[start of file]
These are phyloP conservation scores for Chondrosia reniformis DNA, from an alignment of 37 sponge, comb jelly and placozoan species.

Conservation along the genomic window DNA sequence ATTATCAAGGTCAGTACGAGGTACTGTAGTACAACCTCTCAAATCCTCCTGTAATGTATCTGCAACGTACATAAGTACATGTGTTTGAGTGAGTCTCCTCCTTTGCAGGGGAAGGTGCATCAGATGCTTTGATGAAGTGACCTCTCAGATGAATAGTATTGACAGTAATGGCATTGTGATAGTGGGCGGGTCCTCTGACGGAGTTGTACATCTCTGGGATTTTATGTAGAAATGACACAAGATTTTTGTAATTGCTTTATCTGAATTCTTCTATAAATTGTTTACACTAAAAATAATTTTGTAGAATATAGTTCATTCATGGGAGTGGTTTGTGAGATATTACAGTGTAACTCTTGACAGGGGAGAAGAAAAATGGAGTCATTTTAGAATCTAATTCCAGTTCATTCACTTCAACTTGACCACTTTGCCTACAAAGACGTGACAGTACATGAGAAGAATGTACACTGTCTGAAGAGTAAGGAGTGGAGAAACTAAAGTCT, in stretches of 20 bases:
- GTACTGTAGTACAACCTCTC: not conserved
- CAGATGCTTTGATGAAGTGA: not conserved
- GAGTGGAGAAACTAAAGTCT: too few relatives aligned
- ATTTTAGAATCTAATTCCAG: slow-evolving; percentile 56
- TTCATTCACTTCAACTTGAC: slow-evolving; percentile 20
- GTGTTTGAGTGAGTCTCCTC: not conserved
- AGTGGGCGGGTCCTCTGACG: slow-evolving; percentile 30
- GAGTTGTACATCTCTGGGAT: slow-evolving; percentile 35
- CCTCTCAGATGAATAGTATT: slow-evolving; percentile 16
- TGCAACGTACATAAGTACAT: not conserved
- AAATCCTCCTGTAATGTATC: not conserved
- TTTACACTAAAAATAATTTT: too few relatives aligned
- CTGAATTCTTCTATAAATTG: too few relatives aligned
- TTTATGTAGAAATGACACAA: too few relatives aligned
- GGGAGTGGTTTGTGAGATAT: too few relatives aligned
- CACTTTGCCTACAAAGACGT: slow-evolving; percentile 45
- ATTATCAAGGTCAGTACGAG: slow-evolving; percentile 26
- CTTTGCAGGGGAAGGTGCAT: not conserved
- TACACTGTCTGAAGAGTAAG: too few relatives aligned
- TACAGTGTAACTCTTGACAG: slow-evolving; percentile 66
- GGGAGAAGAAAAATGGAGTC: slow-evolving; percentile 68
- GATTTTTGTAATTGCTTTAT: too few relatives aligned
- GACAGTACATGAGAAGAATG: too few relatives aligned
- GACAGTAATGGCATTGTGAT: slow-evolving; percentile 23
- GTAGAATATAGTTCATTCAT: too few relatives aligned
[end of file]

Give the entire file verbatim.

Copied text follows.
These are phyloP conservation scores for Chondrosia reniformis DNA, from an alignment of 37 sponge, comb jelly and placozoan species.

Conservation along the genomic window DNA sequence ATTATCAAGGTCAGTACGAGGTACTGTAGTACAACCTCTCAAATCCTCCTGTAATGTATCTGCAACGTACATAAGTACATGTGTTTGAGTGAGTCTCCTCCTTTGCAGGGGAAGGTGCATCAGATGCTTTGATGAAGTGACCTCTCAGATGAATAGTATTGACAGTAATGGCATTGTGATAGTGGGCGGGTCCTCTGACGGAGTTGTACATCTCTGGGATTTTATGTAGAAATGACACAAGATTTTTGTAATTGCTTTATCTGAATTCTTCTATAAATTGTTTACACTAAAAATAATTTTGTAGAATATAGTTCATTCATGGGAGTGGTTTGTGAGATATTACAGTGTAACTCTTGACAGGGGAGAAGAAAAATGGAGTCATTTTAGAATCTAATTCCAGTTCATTCACTTCAACTTGACCACTTTGCCTACAAAGACGTGACAGTACATGAGAAGAATGTACACTGTCTGAAGAGTAAGGAGTGGAGAAACTAAAGTCT, in stretches of 20 bases:
- GTACTGTAGTACAACCTCTC: not conserved
- CAGATGCTTTGATGAAGTGA: not conserved
- GAGTGGAGAAACTAAAGTCT: too few relatives aligned
- ATTTTAGAATCTAATTCCAG: slow-evolving; percentile 56
- TTCATTCACTTCAACTTGAC: slow-evolving; percentile 20
- GTGTTTGAGTGAGTCTCCTC: not conserved
- AGTGGGCGGGTCCTCTGACG: slow-evolving; percentile 30
- GAGTTGTACATCTCTGGGAT: slow-evolving; percentile 35
- CCTCTCAGATGAATAGTATT: slow-evolving; percentile 16
- TGCAACGTACATAAGTACAT: not conserved
- AAATCCTCCTGTAATGTATC: not conserved
- TTTACACTAAAAATAATTTT: too few relatives aligned
- CTGAATTCTTCTATAAATTG: too few relatives aligned
- TTTATGTAGAAATGACACAA: too few relatives aligned
- GGGAGTGGTTTGTGAGATAT: too few relatives aligned
- CACTTTGCCTACAAAGACGT: slow-evolving; percentile 45
- ATTATCAAGGTCAGTACGAG: slow-evolving; percentile 26
- CTTTGCAGGGGAAGGTGCAT: not conserved
- TACACTGTCTGAAGAGTAAG: too few relatives aligned
- TACAGTGTAACTCTTGACAG: slow-evolving; percentile 66
- GGGAGAAGAAAAATGGAGTC: slow-evolving; percentile 68
- GATTTTTGTAATTGCTTTAT: too few relatives aligned
- GACAGTACATGAGAAGAATG: too few relatives aligned
- GACAGTAATGGCATTGTGAT: slow-evolving; percentile 23
- GTAGAATATAGTTCATTCAT: too few relatives aligned